## Wednesday, 14 April 2010

### Implementing linear interpolation for arrays

Here is a problem I recently came across in my work. How do you implement linear interpolation for arrays, and what is the corresponding computational complexity? I will come back to exactly what I mean by interpolation for arrays, but first, consider the image on the right.

We have two known points, (x1,y1), and (x2,y2), and we want to calculate the linearly interpolated value yi, given the x value xi lying between x1 and x2. The steepness of the line between the two points is given by a = (y2-y1)/(x2-x1), and yi can be expressed as yi = y1 + a*(xi-x1).

Assume now that we have an array x = [0 1 2 3 4 5] with a set of corresponding y values, and an array xi = [1.5 3.1 3.7] that we want to interpolate for. How can the above linear interpolation be implemented effectively for such arrays? Although the calculation of yi is easy enough, we first need to find (x1,y1) and (x2,y2) to be able to do it. After studying the Matlab function interp1q, I think I have some idea about how this may be done.

Let us take a simple example, where x = [0 1 2 3 4 5] and xi = [1.5 3.1 3.7]. We stack these arrays on top of each other, and sort them:

[xSorted,sortInd] = sort([x;xi])

yielding xSorted = [0 1 1.5 2 3 3.1 3.7 4 5], and sortInd = [1 2 7 3 4 8 9 5 6]. The values 1-6 in sortInd correspond to x, while the values 7-9 correspond to xi. Now, to interpolate, we want to know x1 x value that precedes each xi value. In the example above we can see that these values are [1 3 3], but how can we calculate them automatically?

We start by creating an index, called r, of which place the numbers in sortInd have in the array. This can be done in a for loop,

for ii = 1:length(sortInd)
r(sortInd(ii)) = ii;
end

but this operation can also be vectorized, using the (slightly confusing) Matlab statement

r(sortInd) = 1:length(sortInd)

which yields r = [1 2 4 5 8 9 3 6 7]. Compare this now with xSorted = [0 1 1.5 2 3 3.1 3.7 4 5]. Note that the three last values of r, [3 6 7], represent the position of the xi values in xSorted. We call these values ri, and "cut them out" by the following statement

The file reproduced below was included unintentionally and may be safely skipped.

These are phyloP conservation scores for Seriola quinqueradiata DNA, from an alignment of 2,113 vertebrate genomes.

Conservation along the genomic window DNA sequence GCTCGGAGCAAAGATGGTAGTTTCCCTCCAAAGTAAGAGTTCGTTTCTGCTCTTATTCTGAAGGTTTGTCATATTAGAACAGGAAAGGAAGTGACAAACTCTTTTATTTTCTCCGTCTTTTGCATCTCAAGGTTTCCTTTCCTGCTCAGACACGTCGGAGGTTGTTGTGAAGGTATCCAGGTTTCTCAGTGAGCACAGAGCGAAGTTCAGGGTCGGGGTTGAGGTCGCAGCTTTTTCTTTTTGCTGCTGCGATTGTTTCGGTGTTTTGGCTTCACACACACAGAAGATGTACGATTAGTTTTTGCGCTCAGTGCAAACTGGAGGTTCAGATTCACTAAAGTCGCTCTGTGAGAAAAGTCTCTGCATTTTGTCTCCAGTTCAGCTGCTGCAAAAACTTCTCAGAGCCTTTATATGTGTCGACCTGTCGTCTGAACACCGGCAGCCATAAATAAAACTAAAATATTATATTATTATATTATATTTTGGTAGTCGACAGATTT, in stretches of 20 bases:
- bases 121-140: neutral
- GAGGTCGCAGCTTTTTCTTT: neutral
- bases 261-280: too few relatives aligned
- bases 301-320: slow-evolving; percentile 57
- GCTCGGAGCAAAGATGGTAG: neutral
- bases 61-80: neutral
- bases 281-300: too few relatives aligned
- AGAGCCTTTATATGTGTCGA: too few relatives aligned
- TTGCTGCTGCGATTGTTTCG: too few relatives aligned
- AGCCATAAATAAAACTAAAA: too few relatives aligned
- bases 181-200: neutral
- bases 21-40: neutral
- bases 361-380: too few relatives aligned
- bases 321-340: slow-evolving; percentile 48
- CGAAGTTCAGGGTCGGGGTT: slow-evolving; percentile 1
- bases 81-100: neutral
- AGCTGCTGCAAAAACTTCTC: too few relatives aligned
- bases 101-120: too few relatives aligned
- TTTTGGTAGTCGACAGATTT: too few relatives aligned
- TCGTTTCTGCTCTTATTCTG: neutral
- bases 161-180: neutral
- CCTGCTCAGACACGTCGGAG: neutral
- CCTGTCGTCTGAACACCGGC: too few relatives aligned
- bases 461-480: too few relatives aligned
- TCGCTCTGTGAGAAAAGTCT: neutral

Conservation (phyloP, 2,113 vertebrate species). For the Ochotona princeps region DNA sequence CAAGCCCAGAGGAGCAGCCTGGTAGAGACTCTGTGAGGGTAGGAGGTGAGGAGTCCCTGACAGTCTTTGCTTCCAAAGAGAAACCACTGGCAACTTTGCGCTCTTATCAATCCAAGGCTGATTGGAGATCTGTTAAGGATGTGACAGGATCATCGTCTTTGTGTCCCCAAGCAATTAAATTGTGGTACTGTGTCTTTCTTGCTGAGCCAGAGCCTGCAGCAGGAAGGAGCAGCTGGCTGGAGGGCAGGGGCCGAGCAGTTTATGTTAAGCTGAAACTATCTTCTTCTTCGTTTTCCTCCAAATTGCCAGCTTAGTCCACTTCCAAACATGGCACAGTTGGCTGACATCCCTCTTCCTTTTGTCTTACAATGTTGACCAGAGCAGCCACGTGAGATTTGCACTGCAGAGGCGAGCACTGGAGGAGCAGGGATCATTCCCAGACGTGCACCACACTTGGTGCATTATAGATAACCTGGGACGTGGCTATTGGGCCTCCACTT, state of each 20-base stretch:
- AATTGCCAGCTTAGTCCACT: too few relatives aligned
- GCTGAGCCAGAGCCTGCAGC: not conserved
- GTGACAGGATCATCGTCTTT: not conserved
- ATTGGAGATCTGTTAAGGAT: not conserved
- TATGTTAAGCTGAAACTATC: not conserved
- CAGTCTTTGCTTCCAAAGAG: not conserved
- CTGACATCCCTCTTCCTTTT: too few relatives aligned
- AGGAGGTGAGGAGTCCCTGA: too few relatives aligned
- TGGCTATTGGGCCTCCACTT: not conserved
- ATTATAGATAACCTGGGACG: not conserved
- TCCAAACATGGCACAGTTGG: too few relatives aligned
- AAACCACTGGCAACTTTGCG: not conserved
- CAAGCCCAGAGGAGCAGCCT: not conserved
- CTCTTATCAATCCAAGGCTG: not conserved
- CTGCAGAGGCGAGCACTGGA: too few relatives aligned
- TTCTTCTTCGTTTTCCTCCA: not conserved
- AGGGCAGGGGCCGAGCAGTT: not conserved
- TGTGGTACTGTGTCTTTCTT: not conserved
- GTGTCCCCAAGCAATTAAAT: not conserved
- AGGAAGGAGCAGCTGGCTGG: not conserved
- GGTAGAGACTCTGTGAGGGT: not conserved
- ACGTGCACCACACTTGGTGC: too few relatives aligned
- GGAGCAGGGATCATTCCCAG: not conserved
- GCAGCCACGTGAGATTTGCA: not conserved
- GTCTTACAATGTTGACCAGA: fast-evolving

ri = r((length(x)+1):end)

Now, let us take a look at which x values precede each xi value. For xi(1), 1.5, the preceding x value is given by x(2) = x(ri(1)-1) = 1. For xi(2), 3.1, the preceding value is given by x(4) = x(ri(2)-2) = 3, and for xi(3), the preceding value is given by x(4) = x(ri(3)-3) = 3. Thus, we see a pattern emerging here. The index for the preceding x value for xi(ii) is given by ri(ii)-ii. We call the index for the preceding x values pInd. They can be computed in a for loop,

for ii = 1:length(ri)
xpInd(ii) = ri(ii)-ii;
end

or, equvivalently,

pInd = ri-(1:length(ri));

yielding pInd = [1 3 3]. Using this, we can calculate the interpolated y values with the following statement:

a = (y(pInd+1)-y(pInd)) ./ (x(pInd+1)-x(pInd));
yi = y(pInd) + a.*(xi-x(pInd));

To summarize, the interpolation algorithm can be executed as follows

[xSorted,sortInd] = sort([x;xi]);
r(sortInd) = 1:length(sortInd);
ri = r((length(x)+1):end);
pInd = ri-(1:length(ri));

a = (y(pInd+1)-y(pInd)) ./ (x(pInd+1)-x(pInd));
yi = y(pInd) + a.*(xi-x(pInd));

My main reason for explaining this to myself was that I wanted to have some estimate of the algorithmic complexity of this kind of linear interpolation. The most computationally demanding operation in this algorithm is the sort. If N = length(x) and M = length(xi), the computational complexity of the sorting algorithm (and thus also the linear interpolation) is O[(N+M) log (N+M)].

UPDATE (2010-04-16):
I came across this post on linear interpolation on the MathWorks blog "Loren on the art of Matlab". It has a good explanation of the "binning" necessary to do the interpolation, plus a load of interesting comments / replies.